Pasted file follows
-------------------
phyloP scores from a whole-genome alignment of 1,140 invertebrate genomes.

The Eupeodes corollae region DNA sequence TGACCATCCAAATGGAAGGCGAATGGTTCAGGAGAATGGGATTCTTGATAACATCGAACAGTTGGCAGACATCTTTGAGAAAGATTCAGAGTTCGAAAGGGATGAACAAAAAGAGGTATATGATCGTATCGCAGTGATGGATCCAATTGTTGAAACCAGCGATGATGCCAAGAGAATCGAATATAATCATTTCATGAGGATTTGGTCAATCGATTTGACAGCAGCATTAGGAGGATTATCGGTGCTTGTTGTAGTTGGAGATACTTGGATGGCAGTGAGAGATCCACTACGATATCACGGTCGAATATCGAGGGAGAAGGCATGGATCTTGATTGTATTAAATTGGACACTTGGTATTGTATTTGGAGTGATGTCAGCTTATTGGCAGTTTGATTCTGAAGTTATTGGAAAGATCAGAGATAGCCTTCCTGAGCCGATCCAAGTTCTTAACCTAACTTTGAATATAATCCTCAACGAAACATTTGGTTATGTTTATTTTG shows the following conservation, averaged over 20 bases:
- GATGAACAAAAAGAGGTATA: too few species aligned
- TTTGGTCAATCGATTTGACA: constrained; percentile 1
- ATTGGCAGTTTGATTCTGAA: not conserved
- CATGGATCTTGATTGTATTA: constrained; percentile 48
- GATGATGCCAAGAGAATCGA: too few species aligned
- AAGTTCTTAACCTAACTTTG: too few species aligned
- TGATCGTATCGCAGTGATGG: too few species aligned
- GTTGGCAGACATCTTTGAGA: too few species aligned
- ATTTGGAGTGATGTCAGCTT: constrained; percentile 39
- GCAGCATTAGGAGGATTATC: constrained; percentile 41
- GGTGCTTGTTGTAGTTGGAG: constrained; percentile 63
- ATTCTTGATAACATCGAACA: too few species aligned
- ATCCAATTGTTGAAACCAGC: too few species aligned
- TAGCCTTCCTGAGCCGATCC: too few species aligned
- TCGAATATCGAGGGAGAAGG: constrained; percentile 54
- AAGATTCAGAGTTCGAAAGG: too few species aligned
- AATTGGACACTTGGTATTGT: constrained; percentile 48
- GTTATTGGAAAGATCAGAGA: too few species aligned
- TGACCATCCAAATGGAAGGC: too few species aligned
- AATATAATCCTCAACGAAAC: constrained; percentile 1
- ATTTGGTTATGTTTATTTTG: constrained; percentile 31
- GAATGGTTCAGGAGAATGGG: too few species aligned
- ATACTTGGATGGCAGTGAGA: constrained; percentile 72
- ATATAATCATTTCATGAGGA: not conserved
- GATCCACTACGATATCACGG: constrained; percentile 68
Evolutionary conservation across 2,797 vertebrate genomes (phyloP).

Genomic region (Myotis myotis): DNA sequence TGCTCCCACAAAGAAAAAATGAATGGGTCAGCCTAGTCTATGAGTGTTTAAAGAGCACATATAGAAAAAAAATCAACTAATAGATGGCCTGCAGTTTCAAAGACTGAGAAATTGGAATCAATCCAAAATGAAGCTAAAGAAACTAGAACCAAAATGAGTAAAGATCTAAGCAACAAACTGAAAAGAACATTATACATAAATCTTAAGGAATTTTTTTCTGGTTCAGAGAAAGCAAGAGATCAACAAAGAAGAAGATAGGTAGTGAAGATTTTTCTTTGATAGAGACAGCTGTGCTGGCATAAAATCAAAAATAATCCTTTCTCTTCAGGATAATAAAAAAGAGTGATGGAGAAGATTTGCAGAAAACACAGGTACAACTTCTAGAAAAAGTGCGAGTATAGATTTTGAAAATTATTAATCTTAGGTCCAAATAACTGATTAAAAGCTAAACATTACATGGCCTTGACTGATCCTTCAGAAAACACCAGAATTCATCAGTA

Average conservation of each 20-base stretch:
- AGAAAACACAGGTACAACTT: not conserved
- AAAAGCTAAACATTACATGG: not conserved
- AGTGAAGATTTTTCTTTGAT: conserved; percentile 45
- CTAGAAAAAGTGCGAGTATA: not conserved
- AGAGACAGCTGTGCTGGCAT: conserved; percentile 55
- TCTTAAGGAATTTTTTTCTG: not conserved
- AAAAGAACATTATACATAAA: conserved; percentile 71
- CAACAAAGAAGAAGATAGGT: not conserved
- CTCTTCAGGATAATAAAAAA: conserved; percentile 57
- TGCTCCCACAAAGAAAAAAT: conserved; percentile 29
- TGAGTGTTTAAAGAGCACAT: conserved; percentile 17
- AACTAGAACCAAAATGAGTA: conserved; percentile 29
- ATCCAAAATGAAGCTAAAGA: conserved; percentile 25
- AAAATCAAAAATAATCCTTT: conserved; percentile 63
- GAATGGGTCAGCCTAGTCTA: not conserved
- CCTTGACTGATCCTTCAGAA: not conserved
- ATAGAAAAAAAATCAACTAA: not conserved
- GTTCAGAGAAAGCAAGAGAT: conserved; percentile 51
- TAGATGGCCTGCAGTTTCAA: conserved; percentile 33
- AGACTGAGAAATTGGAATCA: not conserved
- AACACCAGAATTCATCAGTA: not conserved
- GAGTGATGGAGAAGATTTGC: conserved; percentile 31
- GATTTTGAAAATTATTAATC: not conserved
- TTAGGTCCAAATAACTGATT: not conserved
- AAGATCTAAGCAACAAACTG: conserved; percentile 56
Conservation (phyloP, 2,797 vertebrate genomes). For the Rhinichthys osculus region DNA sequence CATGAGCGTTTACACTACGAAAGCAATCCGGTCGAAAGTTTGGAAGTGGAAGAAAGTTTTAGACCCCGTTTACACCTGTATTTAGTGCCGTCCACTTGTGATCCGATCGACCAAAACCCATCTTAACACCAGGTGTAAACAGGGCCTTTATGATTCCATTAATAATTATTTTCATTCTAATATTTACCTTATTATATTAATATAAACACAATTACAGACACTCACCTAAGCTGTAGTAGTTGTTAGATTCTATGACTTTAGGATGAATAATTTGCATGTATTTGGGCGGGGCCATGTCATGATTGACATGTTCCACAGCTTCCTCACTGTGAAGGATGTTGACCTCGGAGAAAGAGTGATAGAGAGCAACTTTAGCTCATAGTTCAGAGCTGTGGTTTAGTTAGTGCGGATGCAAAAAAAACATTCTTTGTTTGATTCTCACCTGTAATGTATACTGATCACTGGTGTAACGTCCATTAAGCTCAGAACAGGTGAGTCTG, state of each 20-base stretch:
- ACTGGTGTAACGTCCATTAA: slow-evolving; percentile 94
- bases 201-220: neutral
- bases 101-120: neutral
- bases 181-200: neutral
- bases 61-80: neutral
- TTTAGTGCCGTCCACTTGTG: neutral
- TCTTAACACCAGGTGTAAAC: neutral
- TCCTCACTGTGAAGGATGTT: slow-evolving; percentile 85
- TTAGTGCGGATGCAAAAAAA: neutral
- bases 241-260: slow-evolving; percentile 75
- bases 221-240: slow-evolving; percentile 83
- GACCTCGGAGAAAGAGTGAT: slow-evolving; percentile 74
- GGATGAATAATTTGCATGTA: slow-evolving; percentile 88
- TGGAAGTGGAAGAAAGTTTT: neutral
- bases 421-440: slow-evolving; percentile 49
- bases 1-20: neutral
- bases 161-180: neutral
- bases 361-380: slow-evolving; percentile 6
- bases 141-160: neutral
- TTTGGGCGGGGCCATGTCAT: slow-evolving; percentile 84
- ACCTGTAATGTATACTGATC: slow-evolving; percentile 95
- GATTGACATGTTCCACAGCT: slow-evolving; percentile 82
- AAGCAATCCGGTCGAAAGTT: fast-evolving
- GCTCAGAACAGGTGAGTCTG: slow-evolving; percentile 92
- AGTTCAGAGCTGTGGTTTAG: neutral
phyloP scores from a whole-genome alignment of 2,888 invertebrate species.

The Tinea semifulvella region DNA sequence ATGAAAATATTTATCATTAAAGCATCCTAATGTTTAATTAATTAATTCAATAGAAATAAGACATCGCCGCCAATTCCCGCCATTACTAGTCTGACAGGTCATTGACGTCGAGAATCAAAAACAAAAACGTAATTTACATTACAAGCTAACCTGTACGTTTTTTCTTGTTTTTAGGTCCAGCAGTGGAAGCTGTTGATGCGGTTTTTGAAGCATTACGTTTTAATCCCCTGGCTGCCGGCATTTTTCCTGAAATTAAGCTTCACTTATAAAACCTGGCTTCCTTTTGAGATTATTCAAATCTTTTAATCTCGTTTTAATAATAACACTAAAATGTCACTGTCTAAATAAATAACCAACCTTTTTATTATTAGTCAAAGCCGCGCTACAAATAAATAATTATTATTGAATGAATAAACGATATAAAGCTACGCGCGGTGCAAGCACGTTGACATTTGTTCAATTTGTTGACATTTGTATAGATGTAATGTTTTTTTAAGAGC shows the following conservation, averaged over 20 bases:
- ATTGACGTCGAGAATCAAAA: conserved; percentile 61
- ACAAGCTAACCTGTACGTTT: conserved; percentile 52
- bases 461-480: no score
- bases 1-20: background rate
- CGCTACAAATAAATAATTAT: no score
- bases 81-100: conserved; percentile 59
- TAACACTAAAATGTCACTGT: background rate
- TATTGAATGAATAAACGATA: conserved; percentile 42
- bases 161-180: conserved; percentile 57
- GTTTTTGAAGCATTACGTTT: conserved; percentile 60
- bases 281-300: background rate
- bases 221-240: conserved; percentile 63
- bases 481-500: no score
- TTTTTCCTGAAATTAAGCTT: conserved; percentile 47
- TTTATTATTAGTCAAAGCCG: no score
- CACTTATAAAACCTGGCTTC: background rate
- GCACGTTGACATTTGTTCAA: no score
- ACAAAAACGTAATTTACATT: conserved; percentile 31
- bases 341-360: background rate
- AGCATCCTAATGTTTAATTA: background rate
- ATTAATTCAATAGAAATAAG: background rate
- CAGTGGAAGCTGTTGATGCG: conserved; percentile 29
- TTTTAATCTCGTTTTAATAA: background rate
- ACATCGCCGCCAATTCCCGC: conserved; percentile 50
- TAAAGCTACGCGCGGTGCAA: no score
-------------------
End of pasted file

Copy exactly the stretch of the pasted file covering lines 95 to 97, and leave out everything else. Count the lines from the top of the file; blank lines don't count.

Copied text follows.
- bases 221-240: conserved; percentile 63
- bases 481-500: no score
- TTTTTCCTGAAATTAAGCTT: conserved; percentile 47